A big change could be down the road for people who drive through Sand Mountain. The cities of Albertville, Boaz and Guntersville got together to pay for a traffic study of Highway 431.
Don't expect to find out official details until meetings slated for February.
WAAY 31, though, uncovered the most significant recommendation from that study.
At times, driving near the south end of Guntersville’s 431 river bridge can be a tangled traffic mess.
"I've seen a few accidents with people pulling out of Lurleen Wallace Drive to get in the turning lane to go north across the bridge and end up getting broadsided," George Brannum told WAAY 31 News.
From his perch, Brannum has seen it all. He has a bird’s eye view of the 431 Tennessee River bridge. Brannum Real Estate & Appraisal sits at the foot the bridge between Gunter and Blount Avenues.
"They'll realize they're in the U-turn lane and they're too far back this way to go to Lurleen Wallace,” Brannum explained to us. “So, they'll either drive through the Chamber of Commerce parking lot or they'll just go down the wrong way."
Drivers have no choice but flock to this bottleneck.
Lurleen B. Wallace Drive connects with 431. Gunter and Blount Avenues converge into 431 at the same spot. They’re all tangled into one big knot.
WAAY 31 even caught an ambulance, with lights and siren blaring, having a hard time crossing from Lurleen B. Wallace to head north on 431.
There's the crossover that gets drivers from Lurleen B. Wallace to 431. Add turning lanes to the mix. Plus there’s a U-turn lane taking drivers headed northbound on Blount Avenue and connecting them to Gunter Avenues to move south. Both those avenues are 2-lane one-way streets.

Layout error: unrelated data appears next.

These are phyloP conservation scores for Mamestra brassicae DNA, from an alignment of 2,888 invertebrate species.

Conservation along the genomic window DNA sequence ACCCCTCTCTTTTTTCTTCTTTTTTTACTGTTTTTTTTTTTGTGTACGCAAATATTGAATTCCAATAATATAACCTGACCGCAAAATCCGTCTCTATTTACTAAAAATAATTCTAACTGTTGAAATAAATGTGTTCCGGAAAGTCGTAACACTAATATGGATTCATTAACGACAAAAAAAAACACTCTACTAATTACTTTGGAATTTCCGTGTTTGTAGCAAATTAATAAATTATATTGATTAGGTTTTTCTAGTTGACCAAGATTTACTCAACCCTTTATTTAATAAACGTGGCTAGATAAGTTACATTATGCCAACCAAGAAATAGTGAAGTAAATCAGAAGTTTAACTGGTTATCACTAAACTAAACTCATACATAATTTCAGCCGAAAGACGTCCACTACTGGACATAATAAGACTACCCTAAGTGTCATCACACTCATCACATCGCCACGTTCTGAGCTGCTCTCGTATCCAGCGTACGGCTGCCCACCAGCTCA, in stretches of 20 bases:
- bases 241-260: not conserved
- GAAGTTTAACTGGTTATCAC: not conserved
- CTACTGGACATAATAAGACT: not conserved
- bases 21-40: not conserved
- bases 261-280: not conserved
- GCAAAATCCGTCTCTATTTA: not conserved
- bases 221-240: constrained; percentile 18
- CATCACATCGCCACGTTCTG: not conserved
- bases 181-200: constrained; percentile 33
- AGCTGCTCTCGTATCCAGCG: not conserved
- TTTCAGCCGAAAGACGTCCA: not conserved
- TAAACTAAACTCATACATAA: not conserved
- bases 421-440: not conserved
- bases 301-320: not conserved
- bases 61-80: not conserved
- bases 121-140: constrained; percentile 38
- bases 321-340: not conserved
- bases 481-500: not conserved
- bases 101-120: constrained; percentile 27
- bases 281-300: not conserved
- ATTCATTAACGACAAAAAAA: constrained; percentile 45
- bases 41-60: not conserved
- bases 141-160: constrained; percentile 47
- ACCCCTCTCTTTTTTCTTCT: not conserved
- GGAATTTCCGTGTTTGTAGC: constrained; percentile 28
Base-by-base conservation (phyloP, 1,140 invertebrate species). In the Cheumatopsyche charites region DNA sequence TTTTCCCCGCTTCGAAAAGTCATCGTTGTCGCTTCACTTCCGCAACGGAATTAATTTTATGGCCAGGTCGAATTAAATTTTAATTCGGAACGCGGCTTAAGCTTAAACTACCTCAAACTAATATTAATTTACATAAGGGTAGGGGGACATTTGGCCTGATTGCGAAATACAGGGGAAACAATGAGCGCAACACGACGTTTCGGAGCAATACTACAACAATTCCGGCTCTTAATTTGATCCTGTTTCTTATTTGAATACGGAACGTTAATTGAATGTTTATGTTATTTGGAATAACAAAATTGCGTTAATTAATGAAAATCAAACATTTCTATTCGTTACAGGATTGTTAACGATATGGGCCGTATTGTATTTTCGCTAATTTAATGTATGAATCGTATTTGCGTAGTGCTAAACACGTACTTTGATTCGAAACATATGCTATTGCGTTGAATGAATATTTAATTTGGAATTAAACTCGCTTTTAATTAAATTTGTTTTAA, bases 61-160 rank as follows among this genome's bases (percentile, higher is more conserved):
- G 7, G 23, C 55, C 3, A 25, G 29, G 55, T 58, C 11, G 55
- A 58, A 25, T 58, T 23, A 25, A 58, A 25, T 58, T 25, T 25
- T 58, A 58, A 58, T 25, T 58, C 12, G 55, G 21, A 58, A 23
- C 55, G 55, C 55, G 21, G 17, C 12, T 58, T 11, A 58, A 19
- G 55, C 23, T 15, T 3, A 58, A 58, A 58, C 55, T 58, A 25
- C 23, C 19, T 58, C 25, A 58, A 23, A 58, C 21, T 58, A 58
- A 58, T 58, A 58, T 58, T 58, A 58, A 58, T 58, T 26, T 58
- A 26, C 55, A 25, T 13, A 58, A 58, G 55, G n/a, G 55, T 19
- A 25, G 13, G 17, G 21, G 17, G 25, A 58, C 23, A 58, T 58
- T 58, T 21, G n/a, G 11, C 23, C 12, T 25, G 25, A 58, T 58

"It's confusing to people who haven't done it before because when I give people directions to the office, they don't understand the concept of a U-turn I guess," Brannum told us.
To recap the confusing setup: three intersecting streets, two of those 2-lane one-ways, pouring into a major highway.
For some drivers, it’s for the birds.
"Coming behind the office, anytime it rains, you can count on there being an accident,” Brannum said. “Somebody will spin out and go right through this area right here."
The solution from the Marshall County Economic Development Council? A traffic roundabout.
Traffic engineers say a roundabout would slow down speeding traffic, cut the number of accidents and simplify a confusing intersection.
"Yeah, a roundabout might make that a lot less confusing," Brannum said. "I'd be anxious to see the plans for it. It would probably be a good improvement."
There’s another benefit to the proposed project. A roundabout would also create a grand entrance to Guntersville, perhaps with a fountain or monument nested in the middle.
Traffic engineers will reveal details at upcoming city council meetings on Sand Mountain. In Guntersville, the date is February 5th. Albertville’s council meets February 6th. And Boaz has its meeting on February 26th.
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